For me, these bundles were natures puzzles. To pull a single length successfully from the mesh was nearly impossible. I would then turn to a lone length washed up. The starter of a kelp bundle waiting patiently for others to curl and hug and cuddle with it. These slender kelp tails worked well as bull whips, and I would be found swatting anything that moved. Lines of cans on a log, imaginary enemies and I am sure my baby sister has tales to tell about me chasing her around with the stuff.

A walk on just about any beach will result in a kelp find. I have photographed the best of these messy tangles and am enthralled by them. On the water, these great rafts can be a tremendous obstacle.  I have paddled, poked and prodded my kayak through large rafts of kelp. Oft times my kayak resting up on them as I struggled to pike pole my way across and seeking out any gaps big enough to get at least one good swish with the blade.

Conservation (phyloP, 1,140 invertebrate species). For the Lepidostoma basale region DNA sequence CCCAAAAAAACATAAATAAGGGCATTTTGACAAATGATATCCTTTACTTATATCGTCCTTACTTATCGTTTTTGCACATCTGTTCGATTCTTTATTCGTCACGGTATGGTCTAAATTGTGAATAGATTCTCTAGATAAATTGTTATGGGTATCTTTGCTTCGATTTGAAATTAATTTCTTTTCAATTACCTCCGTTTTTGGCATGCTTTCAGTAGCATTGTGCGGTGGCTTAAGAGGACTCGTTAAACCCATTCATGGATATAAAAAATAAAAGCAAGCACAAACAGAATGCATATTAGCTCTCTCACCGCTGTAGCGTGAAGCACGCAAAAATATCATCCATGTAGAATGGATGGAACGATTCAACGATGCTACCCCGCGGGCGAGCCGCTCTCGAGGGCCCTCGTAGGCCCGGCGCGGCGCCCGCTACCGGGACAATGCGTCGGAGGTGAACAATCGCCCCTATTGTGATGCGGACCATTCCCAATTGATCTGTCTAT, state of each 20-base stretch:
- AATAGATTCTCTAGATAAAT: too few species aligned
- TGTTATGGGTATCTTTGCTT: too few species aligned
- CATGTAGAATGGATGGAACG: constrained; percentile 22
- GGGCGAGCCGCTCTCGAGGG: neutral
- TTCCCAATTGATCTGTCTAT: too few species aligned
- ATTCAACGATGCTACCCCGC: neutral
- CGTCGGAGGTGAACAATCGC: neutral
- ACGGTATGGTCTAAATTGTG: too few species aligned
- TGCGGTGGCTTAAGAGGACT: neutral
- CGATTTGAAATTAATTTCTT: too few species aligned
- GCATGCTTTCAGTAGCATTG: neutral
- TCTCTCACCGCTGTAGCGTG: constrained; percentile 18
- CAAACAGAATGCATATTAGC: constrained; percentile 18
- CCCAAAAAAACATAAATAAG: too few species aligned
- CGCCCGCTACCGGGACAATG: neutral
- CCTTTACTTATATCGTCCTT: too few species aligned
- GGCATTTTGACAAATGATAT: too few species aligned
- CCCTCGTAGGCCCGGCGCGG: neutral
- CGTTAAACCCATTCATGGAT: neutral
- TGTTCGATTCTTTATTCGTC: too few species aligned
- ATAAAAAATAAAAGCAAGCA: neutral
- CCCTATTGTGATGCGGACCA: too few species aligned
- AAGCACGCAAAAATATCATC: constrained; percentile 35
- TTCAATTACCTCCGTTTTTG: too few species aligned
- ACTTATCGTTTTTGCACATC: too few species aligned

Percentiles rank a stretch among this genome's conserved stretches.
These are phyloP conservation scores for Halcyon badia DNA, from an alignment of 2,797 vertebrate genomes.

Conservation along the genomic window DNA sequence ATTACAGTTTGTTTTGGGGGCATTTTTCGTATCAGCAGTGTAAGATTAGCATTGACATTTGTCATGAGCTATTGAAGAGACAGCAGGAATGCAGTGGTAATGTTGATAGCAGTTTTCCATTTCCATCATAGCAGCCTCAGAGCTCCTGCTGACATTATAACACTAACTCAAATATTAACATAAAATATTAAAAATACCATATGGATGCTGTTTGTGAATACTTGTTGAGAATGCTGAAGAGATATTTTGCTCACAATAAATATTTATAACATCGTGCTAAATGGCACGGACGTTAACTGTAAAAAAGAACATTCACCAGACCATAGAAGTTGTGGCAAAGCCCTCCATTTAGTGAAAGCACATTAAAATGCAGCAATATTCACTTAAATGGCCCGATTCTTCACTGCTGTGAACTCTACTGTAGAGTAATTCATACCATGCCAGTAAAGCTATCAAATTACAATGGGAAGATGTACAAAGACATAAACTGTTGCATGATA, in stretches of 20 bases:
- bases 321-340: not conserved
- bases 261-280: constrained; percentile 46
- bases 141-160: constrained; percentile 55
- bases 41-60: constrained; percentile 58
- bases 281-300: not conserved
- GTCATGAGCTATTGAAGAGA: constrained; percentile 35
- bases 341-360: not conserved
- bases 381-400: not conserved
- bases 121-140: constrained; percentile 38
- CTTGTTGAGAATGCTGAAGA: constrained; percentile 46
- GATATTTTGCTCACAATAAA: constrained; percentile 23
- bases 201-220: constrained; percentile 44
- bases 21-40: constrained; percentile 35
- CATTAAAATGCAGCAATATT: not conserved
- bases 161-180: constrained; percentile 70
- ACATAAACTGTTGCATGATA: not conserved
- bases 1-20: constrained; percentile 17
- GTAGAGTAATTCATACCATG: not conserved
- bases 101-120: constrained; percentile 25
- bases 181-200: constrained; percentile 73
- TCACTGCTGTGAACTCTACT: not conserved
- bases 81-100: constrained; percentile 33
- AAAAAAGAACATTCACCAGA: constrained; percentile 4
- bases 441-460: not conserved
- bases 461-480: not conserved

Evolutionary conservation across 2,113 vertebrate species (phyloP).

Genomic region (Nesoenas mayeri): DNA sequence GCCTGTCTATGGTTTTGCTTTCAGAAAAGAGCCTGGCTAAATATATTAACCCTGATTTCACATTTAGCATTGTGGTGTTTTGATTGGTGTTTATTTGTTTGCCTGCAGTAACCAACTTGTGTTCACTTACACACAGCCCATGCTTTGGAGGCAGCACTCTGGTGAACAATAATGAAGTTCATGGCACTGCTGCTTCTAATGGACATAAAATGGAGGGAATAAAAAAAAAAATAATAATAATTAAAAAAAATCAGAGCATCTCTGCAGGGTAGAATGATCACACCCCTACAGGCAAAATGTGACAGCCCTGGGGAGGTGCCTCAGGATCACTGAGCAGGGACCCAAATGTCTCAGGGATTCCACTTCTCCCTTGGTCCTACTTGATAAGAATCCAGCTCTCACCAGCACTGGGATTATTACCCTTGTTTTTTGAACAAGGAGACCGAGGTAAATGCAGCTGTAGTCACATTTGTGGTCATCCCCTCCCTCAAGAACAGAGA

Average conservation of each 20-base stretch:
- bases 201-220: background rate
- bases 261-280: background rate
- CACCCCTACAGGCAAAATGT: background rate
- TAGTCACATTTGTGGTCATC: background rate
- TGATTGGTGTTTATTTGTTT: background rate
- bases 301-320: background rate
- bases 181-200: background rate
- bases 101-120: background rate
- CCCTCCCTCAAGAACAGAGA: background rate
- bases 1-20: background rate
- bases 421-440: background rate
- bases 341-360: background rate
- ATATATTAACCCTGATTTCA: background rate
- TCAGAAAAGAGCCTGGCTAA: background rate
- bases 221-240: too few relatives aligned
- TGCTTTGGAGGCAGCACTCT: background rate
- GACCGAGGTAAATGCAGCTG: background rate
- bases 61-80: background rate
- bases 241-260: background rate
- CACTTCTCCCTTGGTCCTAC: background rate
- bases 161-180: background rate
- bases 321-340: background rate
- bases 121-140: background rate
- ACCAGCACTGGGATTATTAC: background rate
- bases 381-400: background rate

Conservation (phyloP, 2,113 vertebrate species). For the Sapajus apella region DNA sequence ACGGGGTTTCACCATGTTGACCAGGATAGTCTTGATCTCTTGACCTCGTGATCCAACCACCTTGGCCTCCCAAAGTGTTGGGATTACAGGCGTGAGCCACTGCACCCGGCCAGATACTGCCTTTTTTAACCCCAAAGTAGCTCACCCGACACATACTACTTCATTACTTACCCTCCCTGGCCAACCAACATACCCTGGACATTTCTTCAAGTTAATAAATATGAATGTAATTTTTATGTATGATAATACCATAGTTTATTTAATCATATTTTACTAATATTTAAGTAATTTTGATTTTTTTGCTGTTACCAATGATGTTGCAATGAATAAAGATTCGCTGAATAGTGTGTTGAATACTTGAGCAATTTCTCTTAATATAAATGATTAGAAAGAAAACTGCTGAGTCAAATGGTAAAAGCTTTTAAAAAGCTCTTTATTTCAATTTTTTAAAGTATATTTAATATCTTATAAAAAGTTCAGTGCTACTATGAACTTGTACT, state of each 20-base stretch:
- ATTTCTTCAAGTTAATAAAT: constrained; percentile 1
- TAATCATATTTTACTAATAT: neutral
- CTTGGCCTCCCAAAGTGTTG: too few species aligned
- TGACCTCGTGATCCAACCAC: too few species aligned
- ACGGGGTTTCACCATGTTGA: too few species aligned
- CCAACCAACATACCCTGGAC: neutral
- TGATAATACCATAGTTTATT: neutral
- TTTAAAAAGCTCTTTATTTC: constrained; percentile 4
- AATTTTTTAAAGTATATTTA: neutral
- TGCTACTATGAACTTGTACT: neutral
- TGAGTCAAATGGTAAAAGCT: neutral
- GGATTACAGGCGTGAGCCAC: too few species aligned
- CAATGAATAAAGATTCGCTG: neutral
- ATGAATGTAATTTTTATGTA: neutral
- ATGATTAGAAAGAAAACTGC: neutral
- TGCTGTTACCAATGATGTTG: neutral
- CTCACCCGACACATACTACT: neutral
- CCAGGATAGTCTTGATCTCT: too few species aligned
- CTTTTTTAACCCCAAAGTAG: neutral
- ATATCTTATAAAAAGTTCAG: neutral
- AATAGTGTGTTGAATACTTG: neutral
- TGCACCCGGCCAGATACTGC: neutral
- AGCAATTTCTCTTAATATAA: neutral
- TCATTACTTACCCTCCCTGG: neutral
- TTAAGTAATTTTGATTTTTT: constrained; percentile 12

Coastal kelp is far larger than the puny gardens or lone stragglers bobbing about in my home waters of the Gulf Islands. Out there on the wild coast it thrives, and as much as it can be problematic for kayak navigation, this is a good thing. Kelp gardens breed life. There is a fine balance between us and nature and occasional tipping of the scales by interfering with the natural balance such as the decimation of the sea otter population on the coast of Vancouver Island driving them close to extinction. This caused the environment to drastically change. Without the sea otter diving to the sea bottom and snatching up tasty urchins, the urchins took over, as did namy other species of shellfish. The shellfish over population aided to the removal of the kelp. They destroyed it and in doing so removed the homes of many other species. The scales so tipped so far that a new industry formed all along the coast and into Washington State. Shellfish became the latest harvest replacing the otters and claimed itself a tradition.